The National Association of Video Distributors (NAVD), its ranks thinned by consolidation and DVD sellthrough, returns to Santa Monica, Calif., for an annual conference that has been distilled to a series of one-on-one business meetings between the five remaining distributors and suppliers.
Eric Doctorow, former president of Paramount Home Entertainment, resurfaces as COO of leading video game maker THQ. The move is seen as evidence of the growing synergy between Hollywood and the gaming community.
Wal-Mart begins selling RCA DVD players capable of filtering out DVD content the owner flags as objectionable.
The ClearPlay technology electronically reads the disc and can mute or fast-forward past graphic violence, sexual content and foul or impious language, depending on what the viewer doesn't want to see or hear.
Blockbuster provides details on its new DVD trading program, saying customers will be able to trade their used DVDs for store credit in 2,000 of its U.S. stores by the end of this year. In the two markets where the program has been tested, Blockbuster chief John Antioco tells investors on a first-quarter financial call, “we have seen an increase in customer visits, active membership and new membership.”
Wal-Mart for the first time ever is the country's biggest video retailer, according to Video Store Magazine's annual Top 100. The magazine's market research department estimates the giant discount chain generated $4.3 billion in video revenue in 2003, handily beating Blockbuster's $3.6 billion.
Blockbuster reports a staggering 10.7 percent decline in same-store video rental revenue for the first quarter of the year. The chain's latest financials also reveal VHS is down to 20.6 percent of the mix. Movie Gallery, meanwhile, reports a 2.5 percent increase in same-store rentals, underscoring the widely held perception that rural areas are the last to abandon traditional rental.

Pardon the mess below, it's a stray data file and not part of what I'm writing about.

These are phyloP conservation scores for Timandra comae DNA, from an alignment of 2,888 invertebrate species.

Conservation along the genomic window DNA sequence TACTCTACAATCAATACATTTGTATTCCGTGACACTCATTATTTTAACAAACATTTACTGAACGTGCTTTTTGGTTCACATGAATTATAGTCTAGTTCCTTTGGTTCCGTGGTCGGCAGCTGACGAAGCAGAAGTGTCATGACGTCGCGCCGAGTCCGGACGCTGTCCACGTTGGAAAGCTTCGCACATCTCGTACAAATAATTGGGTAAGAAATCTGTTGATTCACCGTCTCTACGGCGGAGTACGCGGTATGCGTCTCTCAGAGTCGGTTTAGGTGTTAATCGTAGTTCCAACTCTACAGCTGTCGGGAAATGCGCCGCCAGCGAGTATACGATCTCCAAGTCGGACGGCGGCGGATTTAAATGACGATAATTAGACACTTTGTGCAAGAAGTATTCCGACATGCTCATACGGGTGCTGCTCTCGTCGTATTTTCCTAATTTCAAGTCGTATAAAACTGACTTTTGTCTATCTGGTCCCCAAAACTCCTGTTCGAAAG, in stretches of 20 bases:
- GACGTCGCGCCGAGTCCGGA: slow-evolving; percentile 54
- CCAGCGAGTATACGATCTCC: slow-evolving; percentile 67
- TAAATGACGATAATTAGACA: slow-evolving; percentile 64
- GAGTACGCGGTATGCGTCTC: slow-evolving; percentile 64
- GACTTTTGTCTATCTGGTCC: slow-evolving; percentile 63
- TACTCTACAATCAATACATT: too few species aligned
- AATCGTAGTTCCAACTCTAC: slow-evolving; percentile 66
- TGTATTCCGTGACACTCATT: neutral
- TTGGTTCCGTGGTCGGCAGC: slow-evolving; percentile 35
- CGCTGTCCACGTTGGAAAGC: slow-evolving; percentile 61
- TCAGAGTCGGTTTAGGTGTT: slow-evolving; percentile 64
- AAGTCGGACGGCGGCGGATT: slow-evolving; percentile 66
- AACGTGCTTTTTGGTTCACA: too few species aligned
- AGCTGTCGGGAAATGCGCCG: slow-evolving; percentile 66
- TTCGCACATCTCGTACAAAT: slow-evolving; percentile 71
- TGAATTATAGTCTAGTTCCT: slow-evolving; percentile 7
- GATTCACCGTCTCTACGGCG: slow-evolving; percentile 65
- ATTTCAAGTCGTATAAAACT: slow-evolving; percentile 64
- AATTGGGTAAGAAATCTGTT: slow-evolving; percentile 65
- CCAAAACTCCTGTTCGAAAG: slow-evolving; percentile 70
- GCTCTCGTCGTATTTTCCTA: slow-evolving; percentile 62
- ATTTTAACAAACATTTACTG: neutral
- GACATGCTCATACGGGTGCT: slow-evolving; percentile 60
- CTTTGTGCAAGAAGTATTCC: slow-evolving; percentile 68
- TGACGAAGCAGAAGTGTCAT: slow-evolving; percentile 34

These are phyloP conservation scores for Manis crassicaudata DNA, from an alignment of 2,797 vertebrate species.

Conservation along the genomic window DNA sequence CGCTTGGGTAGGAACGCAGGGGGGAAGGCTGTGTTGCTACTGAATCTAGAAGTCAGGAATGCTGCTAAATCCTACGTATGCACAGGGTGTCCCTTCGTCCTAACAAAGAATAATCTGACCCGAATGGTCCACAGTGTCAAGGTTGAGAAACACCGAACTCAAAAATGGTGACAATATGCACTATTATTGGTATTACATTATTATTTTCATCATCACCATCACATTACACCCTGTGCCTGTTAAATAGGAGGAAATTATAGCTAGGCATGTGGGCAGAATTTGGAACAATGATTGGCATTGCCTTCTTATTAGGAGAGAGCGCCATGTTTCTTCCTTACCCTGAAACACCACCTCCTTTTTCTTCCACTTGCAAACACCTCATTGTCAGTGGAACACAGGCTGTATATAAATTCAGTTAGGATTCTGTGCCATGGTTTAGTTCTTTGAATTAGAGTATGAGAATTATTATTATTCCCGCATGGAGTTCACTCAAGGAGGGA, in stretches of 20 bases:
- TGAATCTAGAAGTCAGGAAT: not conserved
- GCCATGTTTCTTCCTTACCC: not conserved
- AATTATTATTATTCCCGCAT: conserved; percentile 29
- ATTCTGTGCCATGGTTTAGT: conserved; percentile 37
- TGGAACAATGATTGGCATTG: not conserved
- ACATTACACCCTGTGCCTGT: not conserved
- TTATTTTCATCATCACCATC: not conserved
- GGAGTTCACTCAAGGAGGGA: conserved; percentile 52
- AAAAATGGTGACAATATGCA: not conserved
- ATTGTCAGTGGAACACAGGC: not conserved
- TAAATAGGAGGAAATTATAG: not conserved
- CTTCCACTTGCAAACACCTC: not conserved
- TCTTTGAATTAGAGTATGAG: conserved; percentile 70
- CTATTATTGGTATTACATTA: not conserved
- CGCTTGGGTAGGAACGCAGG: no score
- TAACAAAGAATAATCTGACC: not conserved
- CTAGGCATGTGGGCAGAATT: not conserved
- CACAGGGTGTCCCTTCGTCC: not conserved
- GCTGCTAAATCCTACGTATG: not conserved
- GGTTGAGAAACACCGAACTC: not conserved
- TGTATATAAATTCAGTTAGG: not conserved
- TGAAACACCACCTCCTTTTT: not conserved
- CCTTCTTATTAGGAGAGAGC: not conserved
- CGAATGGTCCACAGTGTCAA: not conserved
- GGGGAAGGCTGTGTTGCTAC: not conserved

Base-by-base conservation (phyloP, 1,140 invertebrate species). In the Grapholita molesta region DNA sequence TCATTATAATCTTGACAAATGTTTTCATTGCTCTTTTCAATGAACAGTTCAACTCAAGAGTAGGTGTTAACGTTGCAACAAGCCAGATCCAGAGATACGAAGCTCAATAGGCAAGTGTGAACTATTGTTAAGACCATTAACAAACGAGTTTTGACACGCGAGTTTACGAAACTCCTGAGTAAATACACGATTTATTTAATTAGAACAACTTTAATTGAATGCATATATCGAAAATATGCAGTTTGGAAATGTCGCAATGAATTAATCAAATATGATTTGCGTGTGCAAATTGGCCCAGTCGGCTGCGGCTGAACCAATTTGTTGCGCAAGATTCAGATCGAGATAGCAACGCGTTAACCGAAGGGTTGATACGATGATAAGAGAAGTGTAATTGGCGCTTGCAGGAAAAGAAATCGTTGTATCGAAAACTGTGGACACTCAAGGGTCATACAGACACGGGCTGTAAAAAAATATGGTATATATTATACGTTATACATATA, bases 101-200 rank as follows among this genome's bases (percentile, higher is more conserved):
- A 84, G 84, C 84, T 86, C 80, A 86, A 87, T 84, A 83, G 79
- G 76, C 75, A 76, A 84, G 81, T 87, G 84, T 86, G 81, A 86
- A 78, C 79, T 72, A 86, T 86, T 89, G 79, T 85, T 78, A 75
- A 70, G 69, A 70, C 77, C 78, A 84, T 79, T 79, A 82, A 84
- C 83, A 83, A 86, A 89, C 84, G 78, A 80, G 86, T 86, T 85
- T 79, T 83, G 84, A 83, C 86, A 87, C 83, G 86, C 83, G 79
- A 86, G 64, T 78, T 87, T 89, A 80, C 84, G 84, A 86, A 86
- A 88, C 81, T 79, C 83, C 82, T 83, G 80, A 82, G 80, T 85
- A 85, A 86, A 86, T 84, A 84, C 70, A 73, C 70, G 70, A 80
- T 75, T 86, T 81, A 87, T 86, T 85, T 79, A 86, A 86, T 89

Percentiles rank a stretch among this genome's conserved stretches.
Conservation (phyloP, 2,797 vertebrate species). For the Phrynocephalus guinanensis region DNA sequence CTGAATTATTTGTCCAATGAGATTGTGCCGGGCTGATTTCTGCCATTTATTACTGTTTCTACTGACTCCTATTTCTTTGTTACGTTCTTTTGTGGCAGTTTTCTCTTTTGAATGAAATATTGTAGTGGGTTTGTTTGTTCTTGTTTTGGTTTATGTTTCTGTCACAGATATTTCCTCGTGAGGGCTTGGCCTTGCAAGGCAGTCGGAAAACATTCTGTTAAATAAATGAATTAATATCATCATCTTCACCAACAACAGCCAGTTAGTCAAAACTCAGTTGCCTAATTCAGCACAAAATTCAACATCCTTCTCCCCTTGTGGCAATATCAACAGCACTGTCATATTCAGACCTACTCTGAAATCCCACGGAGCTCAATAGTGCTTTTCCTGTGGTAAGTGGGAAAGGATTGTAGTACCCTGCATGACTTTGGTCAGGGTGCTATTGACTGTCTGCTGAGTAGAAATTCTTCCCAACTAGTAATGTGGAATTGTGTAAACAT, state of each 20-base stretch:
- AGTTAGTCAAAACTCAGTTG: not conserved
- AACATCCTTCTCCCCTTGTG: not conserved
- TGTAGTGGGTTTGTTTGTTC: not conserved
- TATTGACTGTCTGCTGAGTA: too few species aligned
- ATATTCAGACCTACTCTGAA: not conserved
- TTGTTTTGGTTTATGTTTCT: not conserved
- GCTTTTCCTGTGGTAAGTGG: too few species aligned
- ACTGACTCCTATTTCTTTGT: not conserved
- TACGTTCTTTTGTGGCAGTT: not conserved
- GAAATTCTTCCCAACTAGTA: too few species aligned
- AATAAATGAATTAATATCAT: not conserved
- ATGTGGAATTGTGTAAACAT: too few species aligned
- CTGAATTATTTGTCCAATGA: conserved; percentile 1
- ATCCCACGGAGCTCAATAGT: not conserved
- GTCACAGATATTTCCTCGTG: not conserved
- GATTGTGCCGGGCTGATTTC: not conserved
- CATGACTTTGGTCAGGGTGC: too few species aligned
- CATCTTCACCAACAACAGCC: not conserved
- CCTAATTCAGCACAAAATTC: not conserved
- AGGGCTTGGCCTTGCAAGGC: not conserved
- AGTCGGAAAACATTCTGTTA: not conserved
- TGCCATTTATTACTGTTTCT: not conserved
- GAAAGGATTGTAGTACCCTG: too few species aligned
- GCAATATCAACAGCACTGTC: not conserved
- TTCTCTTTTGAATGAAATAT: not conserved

The Electronic Entertainment Expo celebrates its 10th anniversary in Los Angeles, and sequels and movie tie-ins hog the spotlight. Expected hits with a Hollywood connection include The Lord of the Rings Trilogy, from Electronic Arts, and The Incredibles, from THQ. Also generating lots of buzz: Nintendo's new DS hand-held system and a new wave of wireless games.
A growing number of video rentailers are picking up their new DVDs at mass merchants, where price wars have driven down new theatrical releases to less than $15 their first week out. Nolan Anaya, owner of Captain Video in Amherst, Mass., tells Video Store Magazine he found “tons” of copies of Master and Commander at the local Wal-Mart for $13.88, $5.16 less than what his distributor was charging.
Target Stores announces aggressive remerchandising plans that include expanding home entertainment sections in new stores and retrofitting existing stores with beefed-up video departments as well. The redo has been tested in an unspecified number of prototype stores since last October, the same time Target tapped Fox as “category captain” for its video product.
The 13 consumer electronics companies backing the Blu-ray Disc next-generation optical-disc format create the Blu-ray Disc Association to help establish the format's standards and promote it as the format of choice for packaged media.
A big membership drive seeks to attract representatives from the entertainment, computer, consumer electronics and IT communities.
McDonald's, which toyed with videos as premiums in the early 1990s, is getting back into the business, this time with DVD vending machines. The company plans to put hit-stocked machines in all 105 of its Denver stores this summer and expand the program nationally if the test yields good results.